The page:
Tuesday, February 24, 2015

Sweet and Sour Onions: Inspired by Italy

When we were in Venice, Italy, where you are supposed to enjoy the seafood, we had a dish of Sweet and Sour Sardines  which the recipe in the link identifies as one of the most typical Venice dishes. And it was delicious.  It was one of the first I tried to recreate when I got home.  The recipe I worked from was this one. Unfortunately for me, I had trouble finding fresh sardines.  The first time I tried it, I used canned, skinless, boneless sardines.  And it was good.  But I liked the onions best.  The second time I tried it, the store didn't have sardines but said smelt would be close.  Again, it was good. But I liked the onions best.

I finally decided it wasn't the fish, it was the onions.  If you search for sweet and sour sardines or "Sarde in Saor", you'll find plenty of recipes.  I used the one I originally found as my starting point.  Without the sardines. And I changed up the quantities.  I was quadrupling the recipe but I still only used 1/4 C raisins and 1/4 C nuts.  You can adjust to your tastes. I discovered that there was too much oil for me so I cut that way back.  The end result is sweet caramelized onions that have the tang of vinegar with some raisins and pine nuts.  And the longer they sit in your fridge, the better they taste.  My problem is letting them sit at all. They are good all by themselves or with any kind of fish.  Today I had them with baked salmon. I've also had them with sautéed tilapia.   I'm sure you can find other things to serve them with.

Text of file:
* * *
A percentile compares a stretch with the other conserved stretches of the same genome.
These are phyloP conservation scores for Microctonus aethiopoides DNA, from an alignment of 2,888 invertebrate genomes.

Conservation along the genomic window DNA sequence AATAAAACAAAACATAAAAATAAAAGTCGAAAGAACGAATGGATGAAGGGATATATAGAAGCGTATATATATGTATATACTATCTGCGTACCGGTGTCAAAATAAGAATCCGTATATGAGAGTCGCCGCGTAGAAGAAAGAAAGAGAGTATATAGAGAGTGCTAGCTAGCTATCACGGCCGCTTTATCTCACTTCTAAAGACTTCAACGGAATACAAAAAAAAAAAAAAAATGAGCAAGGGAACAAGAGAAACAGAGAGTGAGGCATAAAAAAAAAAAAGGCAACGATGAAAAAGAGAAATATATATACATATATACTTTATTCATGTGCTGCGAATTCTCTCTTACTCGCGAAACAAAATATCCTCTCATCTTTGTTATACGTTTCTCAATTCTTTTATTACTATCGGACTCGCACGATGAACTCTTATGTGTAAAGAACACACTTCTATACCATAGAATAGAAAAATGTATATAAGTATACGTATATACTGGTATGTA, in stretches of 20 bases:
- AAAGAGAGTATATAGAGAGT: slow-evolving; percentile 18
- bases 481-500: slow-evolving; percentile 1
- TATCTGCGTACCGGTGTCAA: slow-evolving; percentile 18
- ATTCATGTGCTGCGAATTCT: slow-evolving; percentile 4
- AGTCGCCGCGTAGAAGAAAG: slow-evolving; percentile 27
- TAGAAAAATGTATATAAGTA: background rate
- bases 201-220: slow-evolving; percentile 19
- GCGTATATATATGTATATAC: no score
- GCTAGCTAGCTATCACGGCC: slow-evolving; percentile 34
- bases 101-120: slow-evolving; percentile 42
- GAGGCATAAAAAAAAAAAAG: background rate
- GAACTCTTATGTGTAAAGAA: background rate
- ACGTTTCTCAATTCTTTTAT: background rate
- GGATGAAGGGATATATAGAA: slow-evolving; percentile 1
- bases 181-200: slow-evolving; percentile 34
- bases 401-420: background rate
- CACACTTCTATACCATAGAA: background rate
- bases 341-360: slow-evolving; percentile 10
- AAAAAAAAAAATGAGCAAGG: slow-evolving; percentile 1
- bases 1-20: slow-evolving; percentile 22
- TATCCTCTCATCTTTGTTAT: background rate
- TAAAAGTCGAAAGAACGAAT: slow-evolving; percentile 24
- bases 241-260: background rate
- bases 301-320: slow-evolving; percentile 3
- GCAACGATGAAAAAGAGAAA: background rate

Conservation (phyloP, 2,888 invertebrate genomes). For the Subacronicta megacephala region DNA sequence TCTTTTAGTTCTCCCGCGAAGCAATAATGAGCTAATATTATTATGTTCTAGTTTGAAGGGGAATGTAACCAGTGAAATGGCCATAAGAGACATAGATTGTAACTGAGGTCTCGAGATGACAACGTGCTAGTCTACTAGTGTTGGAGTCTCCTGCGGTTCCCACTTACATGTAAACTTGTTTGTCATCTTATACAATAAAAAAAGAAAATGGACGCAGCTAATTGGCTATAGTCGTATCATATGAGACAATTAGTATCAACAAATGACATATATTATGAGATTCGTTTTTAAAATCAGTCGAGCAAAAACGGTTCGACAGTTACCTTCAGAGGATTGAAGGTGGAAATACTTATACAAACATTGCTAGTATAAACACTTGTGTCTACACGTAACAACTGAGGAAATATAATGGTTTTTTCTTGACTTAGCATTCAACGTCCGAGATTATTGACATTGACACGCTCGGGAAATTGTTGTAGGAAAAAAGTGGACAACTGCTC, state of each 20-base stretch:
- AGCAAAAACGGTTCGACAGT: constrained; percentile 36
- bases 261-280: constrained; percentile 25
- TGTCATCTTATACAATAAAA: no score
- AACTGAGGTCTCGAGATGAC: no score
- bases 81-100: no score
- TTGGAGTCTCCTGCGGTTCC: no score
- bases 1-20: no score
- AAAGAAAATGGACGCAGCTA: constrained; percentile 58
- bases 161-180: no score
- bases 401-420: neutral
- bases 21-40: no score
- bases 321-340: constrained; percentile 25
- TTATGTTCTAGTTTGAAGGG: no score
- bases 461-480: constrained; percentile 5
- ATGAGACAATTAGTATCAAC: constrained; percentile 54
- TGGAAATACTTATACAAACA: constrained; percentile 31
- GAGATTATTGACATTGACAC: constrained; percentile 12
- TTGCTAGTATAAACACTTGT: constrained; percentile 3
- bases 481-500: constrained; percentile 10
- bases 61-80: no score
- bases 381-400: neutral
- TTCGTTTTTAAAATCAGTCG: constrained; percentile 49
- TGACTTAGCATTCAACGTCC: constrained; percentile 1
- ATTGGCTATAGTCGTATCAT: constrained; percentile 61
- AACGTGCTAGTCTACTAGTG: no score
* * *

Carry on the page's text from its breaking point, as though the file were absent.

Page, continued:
Before cooking the onions, soak about 1/4 C raisins in 1/2 C white wine.  And toast about 1/4 C of pine nuts.

I used 4 large sweet onions.  I cut the top of the onion off - the part that sprouts.  Then I cut the onion in half through the root.   I put the halves cut side down, cut off the root, and then sliced them thinly.  If I followed the recipe I would then cook those onions in  3 cups of olive oil. DON'T do that.  I heated about 2 T of olive oil in my 10 inch frying pan and tossed in the onions.  I let them cook down, removing some of the liquid as they cooked. When it seemed like they might stick, I added a little bit more olive oil. Then I just let them cook until they became nice and brown.  I didn't time it but my best guess is 45 minutes.

Add the white wine vinegar, raisins, and nuts and salt to taste.  I also tossed in the wine the raisins were soaking in.  Then cook it a little longer to let some of the juice evaporate.  Put it in a bowl, let it cool and then put it in the refrigerator and try not to eat it until the next day.

1 comment:

Kathy Eyster said...

You're turning into a "foodie" blogger! :-) Nice photos to go with this recipe and post!